Lomas & Others v JFB Firth Rixson Inc & Others  EWCA Civ 419
Four appeals were jointly heard in a single hearing concerning Events of Default under 1992 ISDA Master Agreements between Lomas and four other differing parties, regarding the efficacy of conditions in the standard Master Agreement. The case offered definitive answers to the interpretation of the Agreement, and under English law, came to the opposite conclusion that New York courts had in the Metavante ruling.
The judgment can be found here.
Four previous appeals:  EWHC 3372 (Ch),  EWHC 718 (Ch),  EWHC 1692 (Comm) and  EWHC 692 (Comm), were co-appealed in a single appeal. Despite the fact that each of the four individual appeals differed slightly, each had an Event of Default that had occurred under a 1992 ISDA Master Agreement, two with an Automatic Early Termination and two without.
Each Agreement had stated that the parties had entered into one or more transactions governed by the ISDA Master Agreement between each two parties. The ISDA Master Agreements stated that non-occurrence of an Event of Default was a “condition precedent” to payment obligations. The non-Defaulting Parties subsequently claimed that as the Event of Default ate into the time that the contracts matured, they would not have to pay the sums and were entitled to windfall. This went to appeal at the Court of the Appeal, where all four cases were co-joined.
It was found that the underlying debt obligation was undisturbed by the Event of Default; if the Event of Default was cured before the transactions were terminated then the previously suspended payment obligations of the non-defaulting party were to resume.
As the first two parties elected not to use the Automatic Early Termination provisions in the Master Agreement, that underlying debt remains, even if the early payment obligation is inoperable, pursuant to the decision in Enron Australia v TXU Electricity  NSWSC 1169.
LJ Longmore expressed that as there was no concept of expiration articulated in the Agreement and similarly there was no event in which this could arise. However, it would be possible for the Non-defaulting Party to terminate early after the maturity of the Transaction, where described in the Schedule as provided in section(6)(a) of the Agreement.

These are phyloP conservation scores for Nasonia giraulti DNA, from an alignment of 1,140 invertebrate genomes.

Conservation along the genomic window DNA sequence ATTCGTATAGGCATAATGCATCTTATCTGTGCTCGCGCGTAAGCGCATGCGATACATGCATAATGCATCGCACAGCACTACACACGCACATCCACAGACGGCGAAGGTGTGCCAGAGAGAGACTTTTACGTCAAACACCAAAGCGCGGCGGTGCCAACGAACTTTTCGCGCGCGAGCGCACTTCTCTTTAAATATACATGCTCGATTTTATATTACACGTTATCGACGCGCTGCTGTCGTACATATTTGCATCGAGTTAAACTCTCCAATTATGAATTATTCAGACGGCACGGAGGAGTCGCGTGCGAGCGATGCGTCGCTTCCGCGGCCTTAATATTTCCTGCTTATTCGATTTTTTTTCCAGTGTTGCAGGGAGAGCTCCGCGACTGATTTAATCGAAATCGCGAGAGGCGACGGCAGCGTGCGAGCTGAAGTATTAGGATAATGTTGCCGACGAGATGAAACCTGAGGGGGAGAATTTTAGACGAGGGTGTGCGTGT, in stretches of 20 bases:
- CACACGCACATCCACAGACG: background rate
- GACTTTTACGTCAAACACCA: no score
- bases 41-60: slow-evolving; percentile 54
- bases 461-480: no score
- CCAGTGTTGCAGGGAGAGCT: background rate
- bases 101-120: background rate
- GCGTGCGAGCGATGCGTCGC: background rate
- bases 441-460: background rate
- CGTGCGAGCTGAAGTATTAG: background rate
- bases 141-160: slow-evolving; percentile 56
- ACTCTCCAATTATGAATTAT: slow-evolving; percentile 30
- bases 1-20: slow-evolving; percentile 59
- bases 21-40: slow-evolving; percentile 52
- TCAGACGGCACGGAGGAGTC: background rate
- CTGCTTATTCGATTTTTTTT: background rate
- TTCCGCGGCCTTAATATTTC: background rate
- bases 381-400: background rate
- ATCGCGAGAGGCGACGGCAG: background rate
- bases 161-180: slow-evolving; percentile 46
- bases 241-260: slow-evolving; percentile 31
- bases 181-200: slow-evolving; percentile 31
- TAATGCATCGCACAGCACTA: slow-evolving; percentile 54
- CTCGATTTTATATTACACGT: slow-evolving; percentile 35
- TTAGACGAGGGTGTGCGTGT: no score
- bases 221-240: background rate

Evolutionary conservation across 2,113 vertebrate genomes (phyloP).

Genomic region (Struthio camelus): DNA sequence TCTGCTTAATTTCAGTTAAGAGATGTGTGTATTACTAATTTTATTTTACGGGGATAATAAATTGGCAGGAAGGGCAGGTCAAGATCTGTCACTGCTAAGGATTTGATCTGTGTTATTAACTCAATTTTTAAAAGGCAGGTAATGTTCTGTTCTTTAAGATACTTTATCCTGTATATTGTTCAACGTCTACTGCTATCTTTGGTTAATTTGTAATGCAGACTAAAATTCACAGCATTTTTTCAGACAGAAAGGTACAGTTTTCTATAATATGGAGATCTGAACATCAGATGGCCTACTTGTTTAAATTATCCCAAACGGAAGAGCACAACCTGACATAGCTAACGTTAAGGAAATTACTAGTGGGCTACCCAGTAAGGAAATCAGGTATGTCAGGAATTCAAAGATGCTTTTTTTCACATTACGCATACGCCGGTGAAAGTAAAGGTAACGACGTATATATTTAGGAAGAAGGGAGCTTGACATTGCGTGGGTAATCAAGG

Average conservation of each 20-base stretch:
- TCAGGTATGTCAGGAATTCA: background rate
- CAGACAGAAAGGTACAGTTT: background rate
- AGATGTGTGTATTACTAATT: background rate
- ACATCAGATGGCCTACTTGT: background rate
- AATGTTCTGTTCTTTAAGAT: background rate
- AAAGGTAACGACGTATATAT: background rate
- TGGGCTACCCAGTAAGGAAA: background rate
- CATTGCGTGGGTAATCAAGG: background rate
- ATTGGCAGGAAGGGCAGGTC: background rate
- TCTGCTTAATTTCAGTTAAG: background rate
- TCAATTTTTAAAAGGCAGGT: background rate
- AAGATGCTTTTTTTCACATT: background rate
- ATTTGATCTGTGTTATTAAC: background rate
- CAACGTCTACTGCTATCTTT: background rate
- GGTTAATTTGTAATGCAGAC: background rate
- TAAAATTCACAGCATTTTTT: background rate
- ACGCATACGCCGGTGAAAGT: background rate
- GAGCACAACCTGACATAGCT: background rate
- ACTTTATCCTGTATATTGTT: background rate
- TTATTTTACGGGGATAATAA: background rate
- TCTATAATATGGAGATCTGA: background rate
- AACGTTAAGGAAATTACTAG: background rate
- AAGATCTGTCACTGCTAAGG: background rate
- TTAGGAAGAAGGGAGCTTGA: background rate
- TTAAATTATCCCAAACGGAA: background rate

The court also heard that it was difficult for Section 2(a)(iii) to offend the anti-deprivation rule, but that the correct response would be to examine each Transaction individually, and seek justification as a response to liquidation that one of the parties was going into, triggering the Event of Default. This was in context to the second appeal.
The court also upheld the existing judgement made in Pioneer Freight Co Ltd v TMT Asia Ltd  2 Lloyds Rep 96, stating that the condition precedent did not affect the underlying debt accruing and being calculated in accordance with the terms of the agreement.
The ratio decidendi of the co-joined appeal was the complete opposite to the decision made regarding the Metavante v Lehman ruling in the New York courts. Here, the Court found that Early Termination had to be triggered in good time, or not at all – and could not decide to terminate the trade at an arbitrary point in the future.
Edward Murray stated that the case offers a “comprehensive judgement (which) masterfully resolved a number of conflicting strands of jurisprudence” and can be used, going forward, to offer guidance on the efficacy and meaning of certain provisions of the 1992 ISDA Master Agreement. The case was heralded with positive and significant judicial judgement.Contact Us